As this year is drawing to a close and the holiday season is upon us, we thought it would be nice with a short recap of the year. We’re proud of what we’ve been able to accomplish.
Dropsuite has built an Atomia integration that will let you sell seamless, cloud-based site backups to your hosting customers. It’s almost here, so we wanted you to have a chance to learn more about this new integration, about the Dropsuite Website Backup product (a.k.a. Dropmysite), and how your hosting business can benefit from it.
Amazon Web Services was launched back in 2006, a move that has paid off handsomely for Amazon. The company now holds an estimated 31 percent of the cloud service market, which puts them firmly in the lead. However, Microsoft has been making great progress with Azure (launched in 2010), and Google began competing directly with them both when they launched Google Compute Engine (their Amazon EC2 equivalent) in late 2013.
In this article we’re going to take a close look at how these three compare in terms of geographical coverage, something bound to be an important factor for many people and businesses considering which one to use.
It’s been a couple of months since we released our new documentation site. We said it was a work in progress, and you might have noticed that it is. Since a lot of changes and additions have been made to the site since its release, we figured it was about time we gave you an update on what’s new. These are no giant leaps for mankind, but big steps in the process of improving usability and content.
Next week, we are attending Cloud Expo Europe Frankfurt. The event takes place on November 23–24, and our CEO Magnus Hult is one of the presenters.
The hosting industry moves fast and leaves no prisoners behind. We work hard to make sure that our customers, a great mix of hosting companies and telcos, can continue to offer cutting-edge hosting services to their end users. As you may know, we recently released Atomia 16.9, a brand new version of our hosting and billing software with powerful new features and improvements.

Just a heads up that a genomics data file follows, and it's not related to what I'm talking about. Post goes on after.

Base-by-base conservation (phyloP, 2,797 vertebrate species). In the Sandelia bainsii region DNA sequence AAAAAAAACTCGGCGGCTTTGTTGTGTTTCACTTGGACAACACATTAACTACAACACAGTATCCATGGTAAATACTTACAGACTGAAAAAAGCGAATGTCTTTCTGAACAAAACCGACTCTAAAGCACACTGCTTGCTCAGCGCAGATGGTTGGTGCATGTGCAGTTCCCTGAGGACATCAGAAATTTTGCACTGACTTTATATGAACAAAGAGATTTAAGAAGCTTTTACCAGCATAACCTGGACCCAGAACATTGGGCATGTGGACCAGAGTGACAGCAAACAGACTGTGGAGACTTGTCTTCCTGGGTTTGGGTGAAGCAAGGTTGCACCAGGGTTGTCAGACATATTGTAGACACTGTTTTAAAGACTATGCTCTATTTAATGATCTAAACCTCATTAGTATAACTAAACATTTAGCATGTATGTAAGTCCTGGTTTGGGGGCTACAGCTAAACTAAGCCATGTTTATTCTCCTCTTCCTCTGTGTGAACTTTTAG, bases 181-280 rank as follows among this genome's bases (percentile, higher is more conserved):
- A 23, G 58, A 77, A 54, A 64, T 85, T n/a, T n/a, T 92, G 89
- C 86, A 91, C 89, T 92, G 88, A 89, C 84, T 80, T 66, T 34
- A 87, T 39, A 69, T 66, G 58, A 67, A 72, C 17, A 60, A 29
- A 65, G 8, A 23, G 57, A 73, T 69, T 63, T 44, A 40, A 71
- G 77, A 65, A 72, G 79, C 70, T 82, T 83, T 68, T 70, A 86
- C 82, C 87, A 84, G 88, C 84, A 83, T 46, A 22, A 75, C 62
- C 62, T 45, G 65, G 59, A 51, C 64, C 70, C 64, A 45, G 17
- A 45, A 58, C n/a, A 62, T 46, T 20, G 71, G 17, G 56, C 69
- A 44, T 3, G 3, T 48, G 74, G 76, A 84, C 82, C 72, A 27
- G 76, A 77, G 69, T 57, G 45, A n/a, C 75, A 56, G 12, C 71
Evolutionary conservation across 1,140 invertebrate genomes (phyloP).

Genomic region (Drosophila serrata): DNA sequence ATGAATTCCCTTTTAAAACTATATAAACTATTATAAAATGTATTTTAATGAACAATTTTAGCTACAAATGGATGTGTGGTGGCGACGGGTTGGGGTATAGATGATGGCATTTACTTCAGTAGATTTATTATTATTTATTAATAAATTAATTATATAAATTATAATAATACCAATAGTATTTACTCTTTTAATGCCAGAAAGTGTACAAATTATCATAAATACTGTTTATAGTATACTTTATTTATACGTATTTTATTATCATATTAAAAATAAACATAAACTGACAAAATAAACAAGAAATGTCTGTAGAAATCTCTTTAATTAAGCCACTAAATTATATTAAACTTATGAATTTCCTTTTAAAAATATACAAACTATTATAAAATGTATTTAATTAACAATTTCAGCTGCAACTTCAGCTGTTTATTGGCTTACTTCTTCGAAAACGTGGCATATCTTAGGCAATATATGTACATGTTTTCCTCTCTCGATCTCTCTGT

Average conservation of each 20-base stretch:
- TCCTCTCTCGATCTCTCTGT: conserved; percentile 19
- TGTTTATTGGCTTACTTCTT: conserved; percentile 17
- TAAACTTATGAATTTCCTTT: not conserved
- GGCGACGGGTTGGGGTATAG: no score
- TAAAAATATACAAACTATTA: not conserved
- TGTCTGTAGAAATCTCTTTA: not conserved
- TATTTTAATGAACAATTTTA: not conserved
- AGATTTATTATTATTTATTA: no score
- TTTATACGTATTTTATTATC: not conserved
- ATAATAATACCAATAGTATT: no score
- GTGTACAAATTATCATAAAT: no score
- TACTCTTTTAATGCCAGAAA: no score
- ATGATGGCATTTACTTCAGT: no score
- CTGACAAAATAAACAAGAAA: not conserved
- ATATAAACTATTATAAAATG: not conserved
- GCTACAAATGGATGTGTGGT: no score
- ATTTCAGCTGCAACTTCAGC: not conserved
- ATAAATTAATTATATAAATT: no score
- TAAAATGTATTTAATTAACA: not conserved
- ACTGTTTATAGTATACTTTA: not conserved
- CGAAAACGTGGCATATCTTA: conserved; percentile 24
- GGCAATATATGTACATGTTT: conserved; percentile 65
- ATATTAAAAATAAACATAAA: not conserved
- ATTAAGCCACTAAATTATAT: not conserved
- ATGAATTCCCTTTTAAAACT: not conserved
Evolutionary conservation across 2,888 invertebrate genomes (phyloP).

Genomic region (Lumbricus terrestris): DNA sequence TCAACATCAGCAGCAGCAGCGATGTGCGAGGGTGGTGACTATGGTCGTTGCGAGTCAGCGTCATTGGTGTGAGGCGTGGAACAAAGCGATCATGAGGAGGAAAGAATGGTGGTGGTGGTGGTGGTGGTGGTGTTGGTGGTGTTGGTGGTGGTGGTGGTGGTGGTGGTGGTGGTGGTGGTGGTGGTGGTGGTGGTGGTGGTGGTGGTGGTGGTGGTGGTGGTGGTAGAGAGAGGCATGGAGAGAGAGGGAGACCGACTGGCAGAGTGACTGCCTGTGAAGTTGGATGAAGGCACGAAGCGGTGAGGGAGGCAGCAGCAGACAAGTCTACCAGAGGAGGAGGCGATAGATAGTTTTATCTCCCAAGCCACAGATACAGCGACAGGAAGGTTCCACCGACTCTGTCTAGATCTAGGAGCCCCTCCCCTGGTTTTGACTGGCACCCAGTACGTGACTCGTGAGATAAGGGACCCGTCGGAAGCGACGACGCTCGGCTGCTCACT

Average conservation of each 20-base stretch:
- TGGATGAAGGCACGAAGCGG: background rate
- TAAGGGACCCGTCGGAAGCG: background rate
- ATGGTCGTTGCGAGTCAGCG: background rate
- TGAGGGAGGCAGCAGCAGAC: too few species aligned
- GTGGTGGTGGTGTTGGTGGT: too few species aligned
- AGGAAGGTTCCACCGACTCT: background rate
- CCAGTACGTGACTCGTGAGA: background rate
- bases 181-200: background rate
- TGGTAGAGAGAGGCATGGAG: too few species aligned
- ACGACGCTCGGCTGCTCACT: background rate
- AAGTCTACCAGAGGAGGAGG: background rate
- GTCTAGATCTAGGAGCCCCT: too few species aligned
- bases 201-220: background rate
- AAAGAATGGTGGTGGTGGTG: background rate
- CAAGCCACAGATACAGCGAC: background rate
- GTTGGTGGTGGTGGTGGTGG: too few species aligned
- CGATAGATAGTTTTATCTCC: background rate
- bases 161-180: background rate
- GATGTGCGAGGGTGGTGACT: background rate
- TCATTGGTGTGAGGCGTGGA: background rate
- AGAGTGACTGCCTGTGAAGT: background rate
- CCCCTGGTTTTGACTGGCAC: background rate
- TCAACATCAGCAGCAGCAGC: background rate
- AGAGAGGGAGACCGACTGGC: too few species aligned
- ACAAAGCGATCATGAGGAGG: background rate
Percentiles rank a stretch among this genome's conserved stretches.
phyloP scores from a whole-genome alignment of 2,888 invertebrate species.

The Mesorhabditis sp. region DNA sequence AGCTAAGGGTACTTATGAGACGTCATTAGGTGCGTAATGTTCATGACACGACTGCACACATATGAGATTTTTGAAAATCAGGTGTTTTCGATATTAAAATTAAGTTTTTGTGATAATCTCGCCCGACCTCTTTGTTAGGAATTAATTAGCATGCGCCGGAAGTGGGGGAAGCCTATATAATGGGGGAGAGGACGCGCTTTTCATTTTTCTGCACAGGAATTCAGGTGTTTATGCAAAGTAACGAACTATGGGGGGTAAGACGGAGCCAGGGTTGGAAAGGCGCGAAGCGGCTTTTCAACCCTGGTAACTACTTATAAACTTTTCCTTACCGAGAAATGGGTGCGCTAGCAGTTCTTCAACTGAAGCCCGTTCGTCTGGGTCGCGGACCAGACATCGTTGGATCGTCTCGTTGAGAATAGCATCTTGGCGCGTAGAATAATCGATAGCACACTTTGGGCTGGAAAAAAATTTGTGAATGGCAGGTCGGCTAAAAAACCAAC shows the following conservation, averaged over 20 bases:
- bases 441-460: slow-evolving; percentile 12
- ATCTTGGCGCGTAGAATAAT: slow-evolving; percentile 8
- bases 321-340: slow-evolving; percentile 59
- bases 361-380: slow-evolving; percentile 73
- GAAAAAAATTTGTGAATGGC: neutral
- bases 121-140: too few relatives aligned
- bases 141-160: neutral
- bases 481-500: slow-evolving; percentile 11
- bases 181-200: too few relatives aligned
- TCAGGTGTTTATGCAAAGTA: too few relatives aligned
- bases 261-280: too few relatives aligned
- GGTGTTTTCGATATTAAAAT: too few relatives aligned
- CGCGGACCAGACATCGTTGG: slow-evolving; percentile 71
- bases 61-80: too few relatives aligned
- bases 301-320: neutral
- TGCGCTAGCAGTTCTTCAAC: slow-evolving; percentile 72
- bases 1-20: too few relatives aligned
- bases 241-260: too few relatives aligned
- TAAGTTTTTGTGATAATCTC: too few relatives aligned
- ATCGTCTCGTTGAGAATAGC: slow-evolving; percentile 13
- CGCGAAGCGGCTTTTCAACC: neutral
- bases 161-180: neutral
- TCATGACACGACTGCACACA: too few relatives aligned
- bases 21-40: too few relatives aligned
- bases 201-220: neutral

We just wanted to let you know that we have now updated Atomia.cloud to reflect some of the cool new cloud-related features in Atomia 16.9, and in the process completely updated the site’s design language to match the rest of Atomia.com.
We recently added default support for CloudLinux to our hosting software and thought you might like to learn some more about the company behind it. Hence, this Q&A with Igor Seletskiy, the founder and CEO of CloudLinux. He’s an industry insider, so we also asked him some more general questions to get his take on the state of the hosting industry.
The web hosting industry is thriving. Server infrastructure is better and more affordable than ever before and the market keeps growing. This also means there is a lot of competition out there, so if you’re running a hosting business you’ll want to maximize your chances of long-term success. One way is to aim for a global audience, and another is to minimize the resources you need for day-to-day operations.
Sometimes it’s easy to miss progress that is slow but steady. One of the more prominent examples of this is the field of technology. We get used to advancements so quickly. Just think about it; we already take for granted that we’re walking around with tiny, highly capable computers in our pockets, connected to a worldwide network of information and services that we can access from anywhere, at any time. Science fiction has turned into science fact.
The hosting industry is obviously tied directly to the success and evolution of the Internet and its user base. We are, however, entering an inflection point of what kind of cloud services are viable to provide. The limits are disappearing.
We are happy to announce the launch of our new documentation site, learn.atomia.com. Here we have collected all of our documentation in one neat package, and in the process made some significant changes to how it’s presented and organized. Read on to learn what’s new, and what’s coming!